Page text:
just knitting with
Knitting wool is very often not WOOL! Or not entirely… wool tends to be a general term for knitting yarn - which can actually be acrylic, cotton, linen, or bamboo as well as real wool from goats, alpacas and varieties of sheep.
Very many good yarns are a mixture of some of these, combining the best qualities of each. There is so much yarn on the market that it is really down to the knitter’s choice, not forgetting budget. 100% acrylic is often cheapest and easy to machine wash and dry but in my experience it may stretch and look less good quite soon.
Yarn with any wool in it will look nice and spring back into shape well, but you may have to launder with more care though more and more wool yarns are made to be machine washable (look for the term ‘superwash’.)
Cotton and linen can look superb and are cool in summer, but do not have the stretchiness of wool. I’ve found it annoying that cotton often knits up bigger than expected so checking your tension (see left) is important ESPECIALLY when substituting another yarn for the one specified in a pattern.
There are also luxury yarns on the market such as cashmere which is lovely and soft… but expensive! Check out yarns on Ravelry - it’s free to join.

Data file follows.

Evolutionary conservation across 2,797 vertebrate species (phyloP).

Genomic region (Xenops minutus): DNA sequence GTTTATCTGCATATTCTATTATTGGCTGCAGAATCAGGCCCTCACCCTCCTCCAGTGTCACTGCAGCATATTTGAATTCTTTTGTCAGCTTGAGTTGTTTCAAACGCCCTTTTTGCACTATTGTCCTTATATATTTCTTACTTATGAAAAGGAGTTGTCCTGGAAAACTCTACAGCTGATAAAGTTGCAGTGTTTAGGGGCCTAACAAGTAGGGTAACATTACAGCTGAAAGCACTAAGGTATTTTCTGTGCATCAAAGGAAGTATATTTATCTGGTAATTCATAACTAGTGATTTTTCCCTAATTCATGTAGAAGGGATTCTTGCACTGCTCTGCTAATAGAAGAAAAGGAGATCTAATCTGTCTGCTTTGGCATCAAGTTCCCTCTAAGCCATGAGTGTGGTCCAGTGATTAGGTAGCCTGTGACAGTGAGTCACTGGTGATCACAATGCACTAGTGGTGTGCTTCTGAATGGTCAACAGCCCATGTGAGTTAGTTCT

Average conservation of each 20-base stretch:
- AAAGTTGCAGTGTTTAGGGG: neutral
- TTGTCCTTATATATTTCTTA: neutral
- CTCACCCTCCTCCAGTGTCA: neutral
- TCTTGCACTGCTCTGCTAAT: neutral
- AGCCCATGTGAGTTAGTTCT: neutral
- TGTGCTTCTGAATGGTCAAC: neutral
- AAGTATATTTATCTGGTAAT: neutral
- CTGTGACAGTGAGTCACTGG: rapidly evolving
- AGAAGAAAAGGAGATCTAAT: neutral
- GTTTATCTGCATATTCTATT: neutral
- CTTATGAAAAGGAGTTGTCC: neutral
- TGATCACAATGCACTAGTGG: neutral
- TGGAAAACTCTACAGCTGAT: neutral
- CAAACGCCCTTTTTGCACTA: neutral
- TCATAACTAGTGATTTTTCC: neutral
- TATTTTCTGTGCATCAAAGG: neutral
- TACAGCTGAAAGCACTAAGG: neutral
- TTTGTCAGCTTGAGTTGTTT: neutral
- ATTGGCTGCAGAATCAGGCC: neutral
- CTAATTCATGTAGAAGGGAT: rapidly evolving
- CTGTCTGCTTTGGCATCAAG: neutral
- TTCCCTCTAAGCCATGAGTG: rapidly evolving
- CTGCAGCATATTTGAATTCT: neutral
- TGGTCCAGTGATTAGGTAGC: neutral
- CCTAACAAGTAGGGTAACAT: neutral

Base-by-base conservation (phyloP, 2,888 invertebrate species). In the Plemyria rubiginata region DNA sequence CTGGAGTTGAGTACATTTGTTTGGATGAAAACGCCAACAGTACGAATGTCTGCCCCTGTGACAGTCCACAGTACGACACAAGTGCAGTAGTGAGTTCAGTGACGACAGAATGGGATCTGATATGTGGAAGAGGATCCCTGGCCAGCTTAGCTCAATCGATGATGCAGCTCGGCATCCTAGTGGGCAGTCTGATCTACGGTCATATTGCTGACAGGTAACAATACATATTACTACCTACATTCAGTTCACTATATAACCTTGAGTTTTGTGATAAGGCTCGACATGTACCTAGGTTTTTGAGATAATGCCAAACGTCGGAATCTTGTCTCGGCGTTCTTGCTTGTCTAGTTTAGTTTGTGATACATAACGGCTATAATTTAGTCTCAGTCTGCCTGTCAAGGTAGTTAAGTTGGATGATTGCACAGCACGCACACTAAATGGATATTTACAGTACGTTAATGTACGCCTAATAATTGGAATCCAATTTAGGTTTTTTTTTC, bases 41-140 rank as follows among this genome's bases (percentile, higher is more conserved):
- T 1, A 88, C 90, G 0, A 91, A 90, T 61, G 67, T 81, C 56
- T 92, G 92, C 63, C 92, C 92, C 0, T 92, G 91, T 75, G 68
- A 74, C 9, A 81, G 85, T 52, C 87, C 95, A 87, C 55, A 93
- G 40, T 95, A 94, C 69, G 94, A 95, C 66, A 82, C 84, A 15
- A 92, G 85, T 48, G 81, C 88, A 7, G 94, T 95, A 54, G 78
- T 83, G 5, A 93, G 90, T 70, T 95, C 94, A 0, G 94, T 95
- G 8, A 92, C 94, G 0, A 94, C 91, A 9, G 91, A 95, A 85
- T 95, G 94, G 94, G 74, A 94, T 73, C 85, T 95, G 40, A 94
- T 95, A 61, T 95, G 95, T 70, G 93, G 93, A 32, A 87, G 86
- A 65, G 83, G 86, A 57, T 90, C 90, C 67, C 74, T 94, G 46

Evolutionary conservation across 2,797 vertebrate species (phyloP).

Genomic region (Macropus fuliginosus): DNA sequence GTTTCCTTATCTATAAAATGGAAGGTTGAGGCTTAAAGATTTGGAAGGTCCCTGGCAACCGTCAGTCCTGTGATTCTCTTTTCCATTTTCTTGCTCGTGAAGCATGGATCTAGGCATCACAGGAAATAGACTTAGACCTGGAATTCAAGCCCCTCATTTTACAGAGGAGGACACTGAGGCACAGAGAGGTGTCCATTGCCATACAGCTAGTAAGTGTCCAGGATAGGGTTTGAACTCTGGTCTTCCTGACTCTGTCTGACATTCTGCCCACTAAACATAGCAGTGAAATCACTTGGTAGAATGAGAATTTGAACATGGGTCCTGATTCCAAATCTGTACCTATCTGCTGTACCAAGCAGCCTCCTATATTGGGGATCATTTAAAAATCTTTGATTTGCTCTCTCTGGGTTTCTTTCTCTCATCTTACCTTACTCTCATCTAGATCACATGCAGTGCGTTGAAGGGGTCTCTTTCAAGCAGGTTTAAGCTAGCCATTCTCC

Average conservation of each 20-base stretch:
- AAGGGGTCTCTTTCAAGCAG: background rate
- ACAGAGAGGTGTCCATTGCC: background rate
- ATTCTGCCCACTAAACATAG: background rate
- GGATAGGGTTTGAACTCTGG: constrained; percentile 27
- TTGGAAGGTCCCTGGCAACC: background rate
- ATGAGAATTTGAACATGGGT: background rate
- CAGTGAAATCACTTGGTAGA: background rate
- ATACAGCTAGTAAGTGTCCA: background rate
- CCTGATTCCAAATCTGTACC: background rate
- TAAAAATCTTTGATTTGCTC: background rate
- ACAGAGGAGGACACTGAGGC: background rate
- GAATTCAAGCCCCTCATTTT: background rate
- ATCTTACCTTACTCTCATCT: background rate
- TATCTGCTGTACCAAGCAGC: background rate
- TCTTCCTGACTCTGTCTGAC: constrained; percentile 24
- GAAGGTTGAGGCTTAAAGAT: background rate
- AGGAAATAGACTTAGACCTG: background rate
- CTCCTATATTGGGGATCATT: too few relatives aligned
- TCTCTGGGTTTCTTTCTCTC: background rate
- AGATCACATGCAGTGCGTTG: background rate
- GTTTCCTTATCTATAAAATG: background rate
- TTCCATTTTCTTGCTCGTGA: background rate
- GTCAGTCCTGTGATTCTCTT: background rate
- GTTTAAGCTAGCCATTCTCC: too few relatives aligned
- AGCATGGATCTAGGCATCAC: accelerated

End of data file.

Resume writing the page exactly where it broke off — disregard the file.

When discussing yarn thicknesses, we talk in the UK about ‘ply’ - this means how many fibres are twisted together. For example, if you untwist a short length of four-ply yarn you will end up with four wispy fibres. Three and four ply yarn are used for summer-weight cardigans or jumpers, or newborn baby clothes. Double knitting (abbreviated to DK) is 8 ply and is the most common thickness for knitwear. Aran weight is slightly thicker for a more bulky jumper, and chunky yarn thicker still. The bulkier the yarn, the thicker the needles required.
In the USA, yarns are identified as fingering, sport and worsted going from thin to thick. My research in trying to give British equivalents shows there is some overlap, so if you are using American yarn for a British pattern or vice versa, it’s probably best to check your tension by knitting a small square. Knitting patterns give a tension guide which you should compare with your knitting (see panel).
Check your tension
Tension is key to the size of your knitting. For example, if you knit a square 20 stitches wide in double knitting yarn, it will end up much bigger than a 20 stitch square knitted in thinner 4 ply wool on the same needles - the ‘tension’ is different.
Many types of yarn (e.g. cotton compared with wool) have slightly different tensions, too, even if they claim to be the same thickness!
Other factors include the size of needles, and how tightly you work. Knitting patterns always give a tension guide at the start of the instructions. This is for the yarn recommended in the pattern, so if you are using a different one you should knit a square first to check the tension matches up. You can adjust needle size if necessary to get closer to the tension guide.
As well as in the pattern, there is often a tension guide on the wool label.